Archive for August, 2009

Busyness in God’s name?

Attend to what love requires of you, which may not be great busyness.

I blogged about this quote last week, it is a reminder that less can be more. I think it is related to this quote in Catherine Whitmires Plain Living

Pg 36

“How seldom it occurs to us that God has to undo and to do all over again so much of what we in our willfulness have pushed through in God’s name.”

Douglas Steere 1962

I like this idea.  Not that I believe there is some guy in long white robes and a white beard sitting in the sky, but if there was, I could see him shaking is head at yet another committee decision, knowing that it’s still not working, and he’s going to have start over again…

Categories: Quaker

Do you watch the news everyday? Does it matter?

I read this quote in Catherine Whitmires “Plain Living – A Quaker Path to Simplicity” and it stuck in my mind.

Pg 34

“History does not happen by the day. Once I read every copy of a leading newspaper from January to September 1870, with the intention of discovering the nature of the historical forces of that period. What I did discover was a host of superficialities, fleeting illusions and enormous blindspots to what was really going on…

George Peck 1973

Is constant information a good thing, why do we want to watch disasters unfolding, second by second on 24 hour news channels. If we don’t avail ourselves of this constant stream of information are we bad citizens.  How much do we really know about what is going on in the world?  How biased is news reporting?

I bet most of the goods I own are made by some of the worlds poorest people, struggling to exist. Why then do I buy into the glossy advertising.? If I know this, why don’t I act on it? A jar of fairtrade coffee and some fair trade bananas aren’t going to change the world. Why don’t I consider the human impact of my purchases everytime I shop?  Because it’s too difficult? Because there aren’t many ethical alternatives? What good is all this information if it is not acted upon? What good am I?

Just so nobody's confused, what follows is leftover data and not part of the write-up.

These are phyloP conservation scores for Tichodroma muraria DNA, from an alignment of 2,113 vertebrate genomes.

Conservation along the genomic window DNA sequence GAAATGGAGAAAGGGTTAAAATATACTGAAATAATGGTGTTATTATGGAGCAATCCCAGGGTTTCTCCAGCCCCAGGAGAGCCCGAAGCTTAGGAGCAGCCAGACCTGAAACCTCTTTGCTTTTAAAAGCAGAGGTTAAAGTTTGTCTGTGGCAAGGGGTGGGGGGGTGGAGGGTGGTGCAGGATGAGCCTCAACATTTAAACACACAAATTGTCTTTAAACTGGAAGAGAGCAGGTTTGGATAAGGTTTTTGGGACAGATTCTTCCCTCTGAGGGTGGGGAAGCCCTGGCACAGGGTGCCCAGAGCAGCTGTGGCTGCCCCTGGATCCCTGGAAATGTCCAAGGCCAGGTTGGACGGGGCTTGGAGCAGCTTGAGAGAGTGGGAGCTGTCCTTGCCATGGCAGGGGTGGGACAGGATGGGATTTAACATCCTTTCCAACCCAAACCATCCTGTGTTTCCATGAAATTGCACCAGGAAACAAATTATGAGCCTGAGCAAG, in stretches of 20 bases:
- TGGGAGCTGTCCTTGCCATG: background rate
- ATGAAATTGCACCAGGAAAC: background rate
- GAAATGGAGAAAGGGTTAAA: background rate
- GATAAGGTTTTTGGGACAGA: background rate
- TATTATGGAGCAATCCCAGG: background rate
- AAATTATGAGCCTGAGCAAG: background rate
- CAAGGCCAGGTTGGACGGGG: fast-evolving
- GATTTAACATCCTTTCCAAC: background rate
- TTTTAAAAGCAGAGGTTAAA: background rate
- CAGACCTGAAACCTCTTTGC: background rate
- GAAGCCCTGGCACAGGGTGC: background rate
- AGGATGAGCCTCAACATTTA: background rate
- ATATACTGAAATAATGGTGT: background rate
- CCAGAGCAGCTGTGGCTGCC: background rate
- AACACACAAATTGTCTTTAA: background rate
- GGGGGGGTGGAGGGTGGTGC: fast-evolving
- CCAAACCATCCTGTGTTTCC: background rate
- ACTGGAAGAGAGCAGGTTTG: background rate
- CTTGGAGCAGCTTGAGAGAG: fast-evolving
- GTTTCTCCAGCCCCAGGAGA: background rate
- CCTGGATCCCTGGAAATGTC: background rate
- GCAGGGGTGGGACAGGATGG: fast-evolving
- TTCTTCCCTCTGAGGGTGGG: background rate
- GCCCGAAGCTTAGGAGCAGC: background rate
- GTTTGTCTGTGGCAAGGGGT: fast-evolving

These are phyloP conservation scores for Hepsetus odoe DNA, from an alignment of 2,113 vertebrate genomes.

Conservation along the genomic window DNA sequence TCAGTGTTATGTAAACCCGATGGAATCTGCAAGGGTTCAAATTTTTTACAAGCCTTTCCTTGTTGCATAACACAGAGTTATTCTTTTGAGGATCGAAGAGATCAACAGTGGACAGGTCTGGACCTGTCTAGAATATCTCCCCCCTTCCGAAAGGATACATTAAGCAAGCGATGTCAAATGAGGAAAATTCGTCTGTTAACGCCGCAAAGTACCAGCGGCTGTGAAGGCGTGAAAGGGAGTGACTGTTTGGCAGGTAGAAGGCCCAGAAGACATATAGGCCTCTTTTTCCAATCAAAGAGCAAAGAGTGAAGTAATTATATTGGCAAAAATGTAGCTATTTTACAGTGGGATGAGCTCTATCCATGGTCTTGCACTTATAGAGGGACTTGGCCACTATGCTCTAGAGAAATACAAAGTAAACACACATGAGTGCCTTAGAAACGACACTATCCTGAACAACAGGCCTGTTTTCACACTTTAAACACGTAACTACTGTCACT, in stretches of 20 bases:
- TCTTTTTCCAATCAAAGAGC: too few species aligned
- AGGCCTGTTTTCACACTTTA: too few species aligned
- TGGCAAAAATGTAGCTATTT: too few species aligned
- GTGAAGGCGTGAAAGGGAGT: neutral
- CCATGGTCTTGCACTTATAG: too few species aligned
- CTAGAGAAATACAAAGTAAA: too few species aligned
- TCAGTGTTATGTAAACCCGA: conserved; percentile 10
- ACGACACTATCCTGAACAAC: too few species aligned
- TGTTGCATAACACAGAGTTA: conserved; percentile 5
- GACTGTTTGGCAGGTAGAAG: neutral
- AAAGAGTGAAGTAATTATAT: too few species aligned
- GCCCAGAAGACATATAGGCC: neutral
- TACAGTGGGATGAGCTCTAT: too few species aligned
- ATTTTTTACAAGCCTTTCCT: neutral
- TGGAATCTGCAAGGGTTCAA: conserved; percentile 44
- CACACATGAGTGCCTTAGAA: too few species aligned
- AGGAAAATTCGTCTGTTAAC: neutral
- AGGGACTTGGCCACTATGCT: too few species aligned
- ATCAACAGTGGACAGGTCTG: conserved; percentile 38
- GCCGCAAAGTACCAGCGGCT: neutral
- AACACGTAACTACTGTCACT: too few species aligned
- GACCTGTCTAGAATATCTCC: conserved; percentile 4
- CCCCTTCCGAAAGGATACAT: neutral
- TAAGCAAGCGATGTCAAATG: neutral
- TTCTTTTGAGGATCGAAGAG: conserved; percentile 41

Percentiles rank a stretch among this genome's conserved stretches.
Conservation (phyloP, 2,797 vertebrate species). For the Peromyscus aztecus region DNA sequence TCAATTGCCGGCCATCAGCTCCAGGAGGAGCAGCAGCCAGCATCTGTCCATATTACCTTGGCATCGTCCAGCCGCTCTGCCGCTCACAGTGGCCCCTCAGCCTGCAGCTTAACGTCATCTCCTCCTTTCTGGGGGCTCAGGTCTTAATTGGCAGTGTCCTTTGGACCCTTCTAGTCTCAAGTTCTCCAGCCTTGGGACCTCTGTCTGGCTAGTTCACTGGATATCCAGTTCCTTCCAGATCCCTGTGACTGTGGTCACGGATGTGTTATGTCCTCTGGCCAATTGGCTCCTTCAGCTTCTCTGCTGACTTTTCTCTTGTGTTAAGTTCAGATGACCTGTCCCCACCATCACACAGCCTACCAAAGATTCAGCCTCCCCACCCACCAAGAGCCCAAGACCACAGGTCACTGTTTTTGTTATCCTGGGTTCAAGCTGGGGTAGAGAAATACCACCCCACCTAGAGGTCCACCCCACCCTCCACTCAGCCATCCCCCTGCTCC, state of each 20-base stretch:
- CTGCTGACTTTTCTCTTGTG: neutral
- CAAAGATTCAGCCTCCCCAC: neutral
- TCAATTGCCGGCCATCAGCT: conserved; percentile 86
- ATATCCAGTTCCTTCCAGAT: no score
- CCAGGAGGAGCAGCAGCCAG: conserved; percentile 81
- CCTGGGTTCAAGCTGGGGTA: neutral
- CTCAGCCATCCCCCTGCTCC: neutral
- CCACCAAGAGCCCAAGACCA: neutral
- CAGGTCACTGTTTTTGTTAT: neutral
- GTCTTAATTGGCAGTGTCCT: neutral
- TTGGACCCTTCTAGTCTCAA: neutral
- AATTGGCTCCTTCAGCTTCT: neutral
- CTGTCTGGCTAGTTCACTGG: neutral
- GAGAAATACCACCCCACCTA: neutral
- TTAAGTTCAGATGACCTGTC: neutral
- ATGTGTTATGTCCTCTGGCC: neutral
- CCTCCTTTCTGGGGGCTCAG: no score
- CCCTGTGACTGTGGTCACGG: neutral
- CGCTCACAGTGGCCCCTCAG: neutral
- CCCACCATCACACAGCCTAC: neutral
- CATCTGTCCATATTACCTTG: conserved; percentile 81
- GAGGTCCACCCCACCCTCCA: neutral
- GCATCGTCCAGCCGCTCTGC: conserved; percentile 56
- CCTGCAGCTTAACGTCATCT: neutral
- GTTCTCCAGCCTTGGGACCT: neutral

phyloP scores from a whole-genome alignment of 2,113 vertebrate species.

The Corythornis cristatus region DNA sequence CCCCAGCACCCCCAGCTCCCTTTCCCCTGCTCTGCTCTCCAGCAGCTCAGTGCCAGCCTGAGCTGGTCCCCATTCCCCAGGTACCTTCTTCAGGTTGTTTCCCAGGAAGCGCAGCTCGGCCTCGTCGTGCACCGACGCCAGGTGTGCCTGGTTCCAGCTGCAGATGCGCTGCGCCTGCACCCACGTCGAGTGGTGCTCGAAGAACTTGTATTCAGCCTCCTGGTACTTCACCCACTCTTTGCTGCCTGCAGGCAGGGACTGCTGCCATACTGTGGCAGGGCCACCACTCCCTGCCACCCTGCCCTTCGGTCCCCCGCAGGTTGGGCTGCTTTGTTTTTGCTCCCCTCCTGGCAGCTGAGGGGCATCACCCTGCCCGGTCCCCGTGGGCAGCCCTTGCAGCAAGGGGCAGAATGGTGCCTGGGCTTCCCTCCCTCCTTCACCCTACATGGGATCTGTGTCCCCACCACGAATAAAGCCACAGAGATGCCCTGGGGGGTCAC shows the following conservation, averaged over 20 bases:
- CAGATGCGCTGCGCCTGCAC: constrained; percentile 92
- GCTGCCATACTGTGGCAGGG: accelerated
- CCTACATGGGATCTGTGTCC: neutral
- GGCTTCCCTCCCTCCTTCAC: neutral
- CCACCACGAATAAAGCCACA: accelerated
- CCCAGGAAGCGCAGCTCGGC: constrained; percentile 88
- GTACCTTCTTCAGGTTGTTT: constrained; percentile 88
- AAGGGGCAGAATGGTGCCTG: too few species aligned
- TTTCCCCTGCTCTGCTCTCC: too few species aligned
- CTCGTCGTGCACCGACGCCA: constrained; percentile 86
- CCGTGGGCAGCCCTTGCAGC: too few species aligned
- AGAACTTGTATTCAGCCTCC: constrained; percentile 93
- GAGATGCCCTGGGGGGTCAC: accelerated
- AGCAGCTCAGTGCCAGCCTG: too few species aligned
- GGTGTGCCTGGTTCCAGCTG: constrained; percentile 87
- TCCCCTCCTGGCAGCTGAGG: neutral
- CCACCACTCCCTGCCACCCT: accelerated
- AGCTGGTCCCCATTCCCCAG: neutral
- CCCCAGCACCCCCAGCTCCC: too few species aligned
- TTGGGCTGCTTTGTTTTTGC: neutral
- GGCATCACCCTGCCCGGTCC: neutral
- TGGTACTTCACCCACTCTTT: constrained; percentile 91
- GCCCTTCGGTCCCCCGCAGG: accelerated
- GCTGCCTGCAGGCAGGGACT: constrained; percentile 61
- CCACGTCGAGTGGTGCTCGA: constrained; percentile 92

Advices and Queries

28 …Responding to divine guidance, try to discern the right time to undertake or relinquish responsibilities without undue pride or guilt. Attend to what love requires of you, which may not be great busyness.

Quaker Faith and Practice is a book produced by the Religious Society of Friends,  which lets you know what Friends think on a whole range of issues. It also covers the details of how meetings are run and how marriages and funerals are to be conducted.

When I first started attending a quaker meeting one Friend described it as “300 years worth of wisdom”, which is a pretty good description.  There is a UK version and it is updated roughly once in a generation. The quote above is from Advices and Queries.

When I first started reading Faith and Practice the quote above really stuck in my mind, it still does!  Can you imagine, in this day and age, someone arguing that we should be doing less with our life, not more?

Busy does not always equal good.


“arthritis isn’t a big deal… until you get it”

“Arthritis at your age?”

August 28, 2009 3 comments

I found this webpage while browsing “Arthritis at your age“, sadly the author of the book/site died this month.This section seemed a good summary, it was written about rheumatoid arthritis but could be applied to psoriatic arthritis:

Sociologist Carolyn L Wiener (University of California) analysed the socio-psychological aspects in an article, The Burden of Rheumatoid Arthritis: Tolerating the Uncertainty (Soc Sci & Med, Vol 9, Pergamon Press 1975).

“The variability of progression, severity and areas of involvement cannot be stressed enough. For example, an arthritic may have reduced mobility but no impairment of skill, reduced energy but no interference with mobility, reduced energy one day and renewed energy the next and so on. Loss of skill will remain fairly constant if it is caused by deformity, but it is variable if caused by swelling; the other resources, mobility and energy, can fluctuate. There is uncertainty about:

  1. whether there will be any pain, swelling or stiffness;
  2. the area of involvement;
  3. the intensity of the disability;
  4. whether the onset will be gradual or sudden;
  5. how long it will last;
  6. how frequently flare-ups will occur…”